FLEE – Review
This weekend sees the release of a new documentary concerning a subject that’s been covered extensively in the news over the last several years: the refugee crisis in the Middle East. Yes, it’s been part of the political debate, and countless reports have flooded the news outlets, not to mention feature-length and short-subjects “docs”. And yet this one feels fresh and immediate. Perhaps that’s due of the medium as this is an animated feature (well, about 95% of it), proving that that said medium (it’s not a genre) can be used to tell all sorts of stories (remember Spidey grabbing an Oscar, and the stop-motion drama ANOMALISA). Plus it’s a most intimate tale as it’s a coming of age saga related by a man whose later lifestyle would leave him no choice but to FLEE.
This true story of the now-adult Amin (voice of Riz Ahmed) commences in present-day Copenhagen as he is interviewed by a former classmate and friend Jonas (Nikolaj Coster-Waldau). Amin isn’t eager to share painful childhood memories, as he finishes his education in the US while starting a home with his partner Kaspar. But he indulges his pal with early recollections of growing up in Kabul, during the turbulent 1980s. He romps through the dusty streets while clad in one of his sisters’ dresses, dashing into the kitchen just as his grey-haired mother prepares Dinner. Many of those silver strands came from losing her military pilot husband who was arrested when the new communist regime took power. As the battles crept closer to the city, Amin’s family had no choice but to escape. Luckily his oldest brother, who’s a “cleaner’ in Sweden, meets them in Moscow, the “holding place” until they can join him (he’s trying to get the funds together). Over the next months, the family must hide in the tiny Russian apartment, avoiding the police, as they attempt to leave the country via arduous hiking and a rusted cargo ship all arranged by brutal human traffickers. Through it all, Amin trudges forward while realizing that his sexuality would prevent him from ever returning to his homeland.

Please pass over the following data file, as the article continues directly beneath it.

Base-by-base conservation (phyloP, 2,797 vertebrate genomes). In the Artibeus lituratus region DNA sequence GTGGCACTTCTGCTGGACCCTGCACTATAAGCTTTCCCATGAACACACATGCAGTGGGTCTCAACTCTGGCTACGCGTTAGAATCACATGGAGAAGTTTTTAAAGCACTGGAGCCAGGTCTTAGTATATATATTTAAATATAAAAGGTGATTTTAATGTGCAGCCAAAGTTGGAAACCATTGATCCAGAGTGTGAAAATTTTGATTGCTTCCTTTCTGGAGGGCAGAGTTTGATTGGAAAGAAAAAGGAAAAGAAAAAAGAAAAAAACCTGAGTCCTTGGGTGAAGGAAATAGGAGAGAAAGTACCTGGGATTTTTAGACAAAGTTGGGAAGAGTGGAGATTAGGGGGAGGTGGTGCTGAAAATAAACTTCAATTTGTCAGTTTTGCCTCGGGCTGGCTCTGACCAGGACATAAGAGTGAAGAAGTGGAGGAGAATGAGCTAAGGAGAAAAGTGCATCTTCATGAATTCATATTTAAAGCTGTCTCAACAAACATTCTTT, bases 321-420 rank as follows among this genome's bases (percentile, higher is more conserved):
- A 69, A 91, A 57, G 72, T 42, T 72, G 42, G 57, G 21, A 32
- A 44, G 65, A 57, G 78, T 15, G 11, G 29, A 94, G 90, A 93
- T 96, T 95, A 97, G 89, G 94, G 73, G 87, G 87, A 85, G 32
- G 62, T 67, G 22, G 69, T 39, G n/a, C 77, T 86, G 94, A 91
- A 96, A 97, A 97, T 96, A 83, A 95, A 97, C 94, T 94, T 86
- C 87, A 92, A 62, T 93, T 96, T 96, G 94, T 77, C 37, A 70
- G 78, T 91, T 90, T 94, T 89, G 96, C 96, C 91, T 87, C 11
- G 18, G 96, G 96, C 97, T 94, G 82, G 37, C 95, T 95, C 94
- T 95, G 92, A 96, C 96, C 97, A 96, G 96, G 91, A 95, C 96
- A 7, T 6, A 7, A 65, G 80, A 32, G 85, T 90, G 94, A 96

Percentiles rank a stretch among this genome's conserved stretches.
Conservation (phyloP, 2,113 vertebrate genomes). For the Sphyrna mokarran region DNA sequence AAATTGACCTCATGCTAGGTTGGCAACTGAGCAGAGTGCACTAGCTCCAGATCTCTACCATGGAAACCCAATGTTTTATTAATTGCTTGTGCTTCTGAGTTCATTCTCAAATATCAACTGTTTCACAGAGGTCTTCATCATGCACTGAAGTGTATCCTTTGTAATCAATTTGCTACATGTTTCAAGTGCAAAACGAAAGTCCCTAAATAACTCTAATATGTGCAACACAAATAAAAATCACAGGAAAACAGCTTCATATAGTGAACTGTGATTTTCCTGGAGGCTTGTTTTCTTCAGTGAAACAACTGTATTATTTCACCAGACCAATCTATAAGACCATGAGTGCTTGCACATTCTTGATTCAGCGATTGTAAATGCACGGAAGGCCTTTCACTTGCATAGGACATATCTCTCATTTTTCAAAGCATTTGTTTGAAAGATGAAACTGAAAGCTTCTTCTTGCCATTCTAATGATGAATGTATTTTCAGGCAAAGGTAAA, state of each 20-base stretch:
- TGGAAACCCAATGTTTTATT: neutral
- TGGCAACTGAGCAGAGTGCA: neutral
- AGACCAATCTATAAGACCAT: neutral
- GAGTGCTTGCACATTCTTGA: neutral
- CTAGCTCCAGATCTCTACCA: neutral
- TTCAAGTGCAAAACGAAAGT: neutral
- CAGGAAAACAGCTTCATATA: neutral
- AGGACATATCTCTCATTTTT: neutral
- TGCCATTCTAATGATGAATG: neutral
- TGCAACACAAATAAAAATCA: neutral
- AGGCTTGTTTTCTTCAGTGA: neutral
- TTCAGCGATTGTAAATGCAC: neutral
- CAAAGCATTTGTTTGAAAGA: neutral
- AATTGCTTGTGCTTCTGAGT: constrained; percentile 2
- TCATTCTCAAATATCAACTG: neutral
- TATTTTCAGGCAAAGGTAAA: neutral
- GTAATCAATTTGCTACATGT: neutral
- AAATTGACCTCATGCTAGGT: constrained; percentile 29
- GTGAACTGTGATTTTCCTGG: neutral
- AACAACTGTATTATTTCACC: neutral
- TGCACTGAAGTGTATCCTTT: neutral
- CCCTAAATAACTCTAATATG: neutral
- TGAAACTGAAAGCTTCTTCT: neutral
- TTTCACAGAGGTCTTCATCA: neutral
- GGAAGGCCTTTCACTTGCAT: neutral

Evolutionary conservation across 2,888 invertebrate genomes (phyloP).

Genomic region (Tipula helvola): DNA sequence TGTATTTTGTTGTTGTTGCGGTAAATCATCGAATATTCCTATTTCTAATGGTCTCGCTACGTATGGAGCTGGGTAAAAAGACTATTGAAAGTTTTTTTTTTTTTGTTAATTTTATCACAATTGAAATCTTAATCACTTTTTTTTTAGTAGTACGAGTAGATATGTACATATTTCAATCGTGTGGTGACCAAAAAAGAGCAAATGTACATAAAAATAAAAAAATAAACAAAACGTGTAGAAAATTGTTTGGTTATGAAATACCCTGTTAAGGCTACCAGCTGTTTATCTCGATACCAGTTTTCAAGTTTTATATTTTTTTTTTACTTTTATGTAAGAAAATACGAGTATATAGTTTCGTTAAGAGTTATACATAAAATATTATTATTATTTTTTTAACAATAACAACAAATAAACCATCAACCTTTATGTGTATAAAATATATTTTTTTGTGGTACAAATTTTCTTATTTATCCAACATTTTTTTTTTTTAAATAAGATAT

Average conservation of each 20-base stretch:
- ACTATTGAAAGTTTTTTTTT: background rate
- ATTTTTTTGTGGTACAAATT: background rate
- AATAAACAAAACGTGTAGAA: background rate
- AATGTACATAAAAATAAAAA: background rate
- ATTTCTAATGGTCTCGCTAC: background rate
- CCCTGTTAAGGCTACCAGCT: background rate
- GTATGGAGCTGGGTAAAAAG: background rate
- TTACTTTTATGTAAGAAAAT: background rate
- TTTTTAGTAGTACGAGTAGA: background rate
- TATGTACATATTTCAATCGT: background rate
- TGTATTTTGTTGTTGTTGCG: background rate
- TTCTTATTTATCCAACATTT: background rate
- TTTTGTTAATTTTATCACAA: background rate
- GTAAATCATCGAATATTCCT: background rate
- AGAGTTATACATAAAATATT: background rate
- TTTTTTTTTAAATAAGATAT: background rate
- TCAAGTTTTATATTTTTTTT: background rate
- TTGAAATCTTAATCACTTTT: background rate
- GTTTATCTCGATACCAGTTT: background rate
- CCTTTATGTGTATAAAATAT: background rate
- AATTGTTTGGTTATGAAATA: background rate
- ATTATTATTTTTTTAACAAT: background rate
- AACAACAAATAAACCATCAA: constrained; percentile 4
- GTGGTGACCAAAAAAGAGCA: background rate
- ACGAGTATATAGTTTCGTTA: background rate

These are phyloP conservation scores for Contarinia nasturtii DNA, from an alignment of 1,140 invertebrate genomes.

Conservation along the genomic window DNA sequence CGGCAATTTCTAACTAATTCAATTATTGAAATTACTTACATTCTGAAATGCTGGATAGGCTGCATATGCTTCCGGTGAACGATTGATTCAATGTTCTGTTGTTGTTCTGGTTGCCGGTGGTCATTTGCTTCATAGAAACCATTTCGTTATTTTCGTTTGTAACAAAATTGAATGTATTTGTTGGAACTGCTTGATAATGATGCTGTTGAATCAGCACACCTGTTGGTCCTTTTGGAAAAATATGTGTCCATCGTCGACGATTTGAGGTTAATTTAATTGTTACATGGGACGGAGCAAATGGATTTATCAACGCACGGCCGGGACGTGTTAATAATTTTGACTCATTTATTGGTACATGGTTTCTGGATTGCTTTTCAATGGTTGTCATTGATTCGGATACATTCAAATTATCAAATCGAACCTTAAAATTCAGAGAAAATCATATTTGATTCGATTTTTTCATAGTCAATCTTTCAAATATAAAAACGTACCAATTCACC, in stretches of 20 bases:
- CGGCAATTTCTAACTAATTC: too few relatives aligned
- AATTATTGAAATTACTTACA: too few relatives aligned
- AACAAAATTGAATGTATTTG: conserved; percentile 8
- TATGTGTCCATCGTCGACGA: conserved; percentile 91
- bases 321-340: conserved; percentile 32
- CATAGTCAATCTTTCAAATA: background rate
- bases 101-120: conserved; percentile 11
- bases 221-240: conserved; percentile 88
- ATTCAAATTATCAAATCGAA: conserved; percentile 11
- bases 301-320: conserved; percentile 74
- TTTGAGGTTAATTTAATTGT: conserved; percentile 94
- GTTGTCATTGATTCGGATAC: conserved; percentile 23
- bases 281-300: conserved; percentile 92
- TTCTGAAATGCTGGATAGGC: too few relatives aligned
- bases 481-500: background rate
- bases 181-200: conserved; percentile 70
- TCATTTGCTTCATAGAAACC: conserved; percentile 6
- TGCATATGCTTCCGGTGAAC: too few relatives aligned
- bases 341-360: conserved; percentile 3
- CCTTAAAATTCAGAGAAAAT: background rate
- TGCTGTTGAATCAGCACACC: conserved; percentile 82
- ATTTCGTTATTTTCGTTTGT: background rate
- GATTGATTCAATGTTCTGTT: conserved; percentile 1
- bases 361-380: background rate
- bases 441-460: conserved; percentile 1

Much as with the aforementioned SPIDER-MAN: INTO THE SPIDER-VERSE, the art of animation is elevated beyond family fables and musicals, to delve deeply into one man’s journey, both geographic and emotional. And though much of the current animated fare is done digitally, this film harkens back to the golden era of hand-drawn, or 2-D, films with the look of a graphic novel brought to vivid life. The main characters are given a simple outline, the thickness resembling a pen point or perhaps a well-worn marker. Basic curved lines and slashes represent the main features like eyes and noses. The colors are natural and subdued, often bathing the characters in a hue to emphasize their moods or the urgency of the sequence (the blues make us feel the cold during a winter trek through the snowy woods to the “escape vessel”). Yet there’s still room for moments of whimsy that might not have worked with live-action (a wink from an 80s action movie star). Early on, we even get a homage to a sketched MTV staple from A-Ha. Best of all, the choices help us focus on Amin and his family, as the bystanders are often rendered with blank faces, while the most harrowing memories are down with a jittery urgency with silhouettes blurring across pale color swatches. And kudos to the sound mixers who place us right in the middle of brutality, then suddenly escort us to the bliss of the countryside. It’s a triumph for the director Jonas Peter Rasmussen who co-wrote the film with its subject Amin Nawabi (their screen voices, Ahmed and Coster-Waldau, are also part of the producing team). My biggest compliment is that it feels like a feature version of the great shorts from the National Film Board of Canada (the highlight of many traveling animation fests). With its distant approach, FLEE. puts us right in the well-worn shoes of this weary world-explorer.
3 Out of 4
FLEE is now playing in select theatres